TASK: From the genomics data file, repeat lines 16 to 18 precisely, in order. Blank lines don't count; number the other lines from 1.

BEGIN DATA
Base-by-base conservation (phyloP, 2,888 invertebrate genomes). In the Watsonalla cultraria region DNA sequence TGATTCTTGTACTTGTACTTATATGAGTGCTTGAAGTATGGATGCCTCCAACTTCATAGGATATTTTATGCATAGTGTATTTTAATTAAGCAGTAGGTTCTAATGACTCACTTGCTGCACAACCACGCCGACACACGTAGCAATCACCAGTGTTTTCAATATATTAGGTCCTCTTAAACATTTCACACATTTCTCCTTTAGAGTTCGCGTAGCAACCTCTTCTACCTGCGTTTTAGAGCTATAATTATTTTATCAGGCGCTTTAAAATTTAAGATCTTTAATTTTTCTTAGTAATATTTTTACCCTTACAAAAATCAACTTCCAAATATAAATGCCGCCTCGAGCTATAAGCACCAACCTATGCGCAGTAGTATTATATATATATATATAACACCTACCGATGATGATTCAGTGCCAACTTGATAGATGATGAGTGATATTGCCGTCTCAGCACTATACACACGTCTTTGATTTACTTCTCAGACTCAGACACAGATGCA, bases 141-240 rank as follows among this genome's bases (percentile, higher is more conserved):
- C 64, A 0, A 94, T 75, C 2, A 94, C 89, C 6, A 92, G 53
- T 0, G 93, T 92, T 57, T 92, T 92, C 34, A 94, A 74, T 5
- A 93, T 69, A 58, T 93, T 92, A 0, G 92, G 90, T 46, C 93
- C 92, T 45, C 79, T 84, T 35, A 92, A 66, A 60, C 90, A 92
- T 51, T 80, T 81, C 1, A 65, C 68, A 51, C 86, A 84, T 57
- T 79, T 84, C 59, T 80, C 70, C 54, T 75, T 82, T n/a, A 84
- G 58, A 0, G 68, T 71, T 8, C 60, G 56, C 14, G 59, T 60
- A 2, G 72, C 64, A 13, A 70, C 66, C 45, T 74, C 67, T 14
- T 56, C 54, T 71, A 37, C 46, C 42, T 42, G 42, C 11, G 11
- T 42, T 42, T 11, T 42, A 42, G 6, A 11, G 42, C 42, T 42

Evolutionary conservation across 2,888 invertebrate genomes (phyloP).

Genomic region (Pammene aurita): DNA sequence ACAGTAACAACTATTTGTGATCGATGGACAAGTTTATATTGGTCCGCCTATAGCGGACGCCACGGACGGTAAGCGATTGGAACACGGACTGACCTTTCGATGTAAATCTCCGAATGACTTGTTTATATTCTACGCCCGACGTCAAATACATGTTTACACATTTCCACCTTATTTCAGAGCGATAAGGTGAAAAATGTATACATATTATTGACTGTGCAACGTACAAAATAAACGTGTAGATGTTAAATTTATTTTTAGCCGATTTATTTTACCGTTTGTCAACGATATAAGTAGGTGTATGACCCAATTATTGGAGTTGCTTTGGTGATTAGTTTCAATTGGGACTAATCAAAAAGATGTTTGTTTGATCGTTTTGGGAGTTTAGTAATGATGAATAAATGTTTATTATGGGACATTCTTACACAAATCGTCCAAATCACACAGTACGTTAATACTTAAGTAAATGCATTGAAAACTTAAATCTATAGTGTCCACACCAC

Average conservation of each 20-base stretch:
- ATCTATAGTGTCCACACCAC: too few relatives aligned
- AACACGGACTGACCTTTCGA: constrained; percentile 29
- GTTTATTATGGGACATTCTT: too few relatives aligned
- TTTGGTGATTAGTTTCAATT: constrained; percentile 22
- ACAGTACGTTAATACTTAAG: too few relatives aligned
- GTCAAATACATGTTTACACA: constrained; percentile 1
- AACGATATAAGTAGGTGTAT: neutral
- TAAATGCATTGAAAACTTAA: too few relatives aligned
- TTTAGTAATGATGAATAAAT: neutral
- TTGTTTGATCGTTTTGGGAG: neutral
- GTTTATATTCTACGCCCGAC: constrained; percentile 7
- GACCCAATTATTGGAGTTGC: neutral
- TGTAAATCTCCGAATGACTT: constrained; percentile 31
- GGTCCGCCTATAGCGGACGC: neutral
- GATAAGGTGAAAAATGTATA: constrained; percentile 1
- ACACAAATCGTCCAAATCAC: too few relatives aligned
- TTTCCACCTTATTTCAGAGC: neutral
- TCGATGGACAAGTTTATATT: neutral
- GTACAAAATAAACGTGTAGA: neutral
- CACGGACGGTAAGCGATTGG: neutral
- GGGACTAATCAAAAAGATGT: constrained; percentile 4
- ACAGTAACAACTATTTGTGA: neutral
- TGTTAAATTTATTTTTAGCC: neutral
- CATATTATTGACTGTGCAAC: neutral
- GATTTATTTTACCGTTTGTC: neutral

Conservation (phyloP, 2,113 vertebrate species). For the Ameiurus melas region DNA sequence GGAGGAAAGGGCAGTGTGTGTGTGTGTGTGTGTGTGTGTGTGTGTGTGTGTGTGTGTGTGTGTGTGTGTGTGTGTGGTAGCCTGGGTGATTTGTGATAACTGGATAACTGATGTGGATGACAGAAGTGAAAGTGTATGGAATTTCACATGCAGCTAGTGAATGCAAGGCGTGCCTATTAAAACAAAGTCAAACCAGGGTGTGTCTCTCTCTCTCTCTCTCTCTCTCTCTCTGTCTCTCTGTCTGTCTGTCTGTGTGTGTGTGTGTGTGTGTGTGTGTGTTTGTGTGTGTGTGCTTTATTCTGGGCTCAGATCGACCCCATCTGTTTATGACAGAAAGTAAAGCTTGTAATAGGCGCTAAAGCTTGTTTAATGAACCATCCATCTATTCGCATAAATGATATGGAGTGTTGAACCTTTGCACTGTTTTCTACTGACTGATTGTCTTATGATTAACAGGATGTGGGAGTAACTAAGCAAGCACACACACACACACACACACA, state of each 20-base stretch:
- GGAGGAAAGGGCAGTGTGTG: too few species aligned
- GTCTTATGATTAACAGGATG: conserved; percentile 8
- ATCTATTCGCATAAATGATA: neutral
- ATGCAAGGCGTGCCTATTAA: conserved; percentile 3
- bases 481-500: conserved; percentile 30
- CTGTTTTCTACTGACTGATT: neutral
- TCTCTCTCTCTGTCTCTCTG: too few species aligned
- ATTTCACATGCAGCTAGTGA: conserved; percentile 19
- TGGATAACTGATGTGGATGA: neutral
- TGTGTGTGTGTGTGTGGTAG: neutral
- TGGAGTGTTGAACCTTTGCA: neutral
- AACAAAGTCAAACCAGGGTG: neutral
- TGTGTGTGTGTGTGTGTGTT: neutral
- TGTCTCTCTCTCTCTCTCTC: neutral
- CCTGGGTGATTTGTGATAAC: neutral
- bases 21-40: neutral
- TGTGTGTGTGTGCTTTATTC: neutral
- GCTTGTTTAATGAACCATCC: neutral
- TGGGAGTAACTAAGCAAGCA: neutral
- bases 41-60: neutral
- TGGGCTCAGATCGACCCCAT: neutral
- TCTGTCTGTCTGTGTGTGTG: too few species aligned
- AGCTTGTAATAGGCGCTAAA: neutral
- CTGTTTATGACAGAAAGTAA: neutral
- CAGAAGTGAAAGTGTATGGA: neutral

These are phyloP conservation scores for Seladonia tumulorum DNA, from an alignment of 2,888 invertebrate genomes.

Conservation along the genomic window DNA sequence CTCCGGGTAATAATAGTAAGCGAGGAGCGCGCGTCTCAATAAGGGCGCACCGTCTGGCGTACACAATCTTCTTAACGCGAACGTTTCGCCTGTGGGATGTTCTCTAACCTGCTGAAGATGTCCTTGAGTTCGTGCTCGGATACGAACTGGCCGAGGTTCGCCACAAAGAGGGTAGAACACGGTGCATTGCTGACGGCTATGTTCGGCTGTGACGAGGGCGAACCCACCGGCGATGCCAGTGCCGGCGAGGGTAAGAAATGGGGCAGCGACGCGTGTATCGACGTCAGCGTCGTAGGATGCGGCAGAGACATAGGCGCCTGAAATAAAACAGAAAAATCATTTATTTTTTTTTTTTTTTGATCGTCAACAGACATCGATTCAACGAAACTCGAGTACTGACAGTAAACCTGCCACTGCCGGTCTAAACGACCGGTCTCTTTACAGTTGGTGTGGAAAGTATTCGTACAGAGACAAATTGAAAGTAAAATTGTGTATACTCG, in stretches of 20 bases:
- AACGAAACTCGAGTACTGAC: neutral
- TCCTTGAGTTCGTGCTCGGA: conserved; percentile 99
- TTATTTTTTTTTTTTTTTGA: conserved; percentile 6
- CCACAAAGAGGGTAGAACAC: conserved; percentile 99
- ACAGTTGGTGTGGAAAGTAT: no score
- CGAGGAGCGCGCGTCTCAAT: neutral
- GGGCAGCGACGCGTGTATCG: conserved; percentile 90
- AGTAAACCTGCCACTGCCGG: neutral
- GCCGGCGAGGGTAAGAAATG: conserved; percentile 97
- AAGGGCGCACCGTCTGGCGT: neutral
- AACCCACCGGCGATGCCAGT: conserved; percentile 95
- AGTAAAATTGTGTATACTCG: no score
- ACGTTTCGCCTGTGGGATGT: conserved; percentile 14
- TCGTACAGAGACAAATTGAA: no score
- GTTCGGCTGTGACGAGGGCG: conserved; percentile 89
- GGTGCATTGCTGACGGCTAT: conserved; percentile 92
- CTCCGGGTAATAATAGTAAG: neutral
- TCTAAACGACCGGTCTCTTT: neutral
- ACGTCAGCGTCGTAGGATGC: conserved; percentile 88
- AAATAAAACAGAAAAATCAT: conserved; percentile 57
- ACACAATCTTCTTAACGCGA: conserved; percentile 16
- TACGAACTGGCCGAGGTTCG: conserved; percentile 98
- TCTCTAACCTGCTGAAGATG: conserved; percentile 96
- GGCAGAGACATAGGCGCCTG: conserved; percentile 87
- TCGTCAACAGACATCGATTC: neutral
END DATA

- AACACGGACTGACCTTTCGA: constrained; percentile 29
- GTTTATTATGGGACATTCTT: too few relatives aligned
- TTTGGTGATTAGTTTCAATT: constrained; percentile 22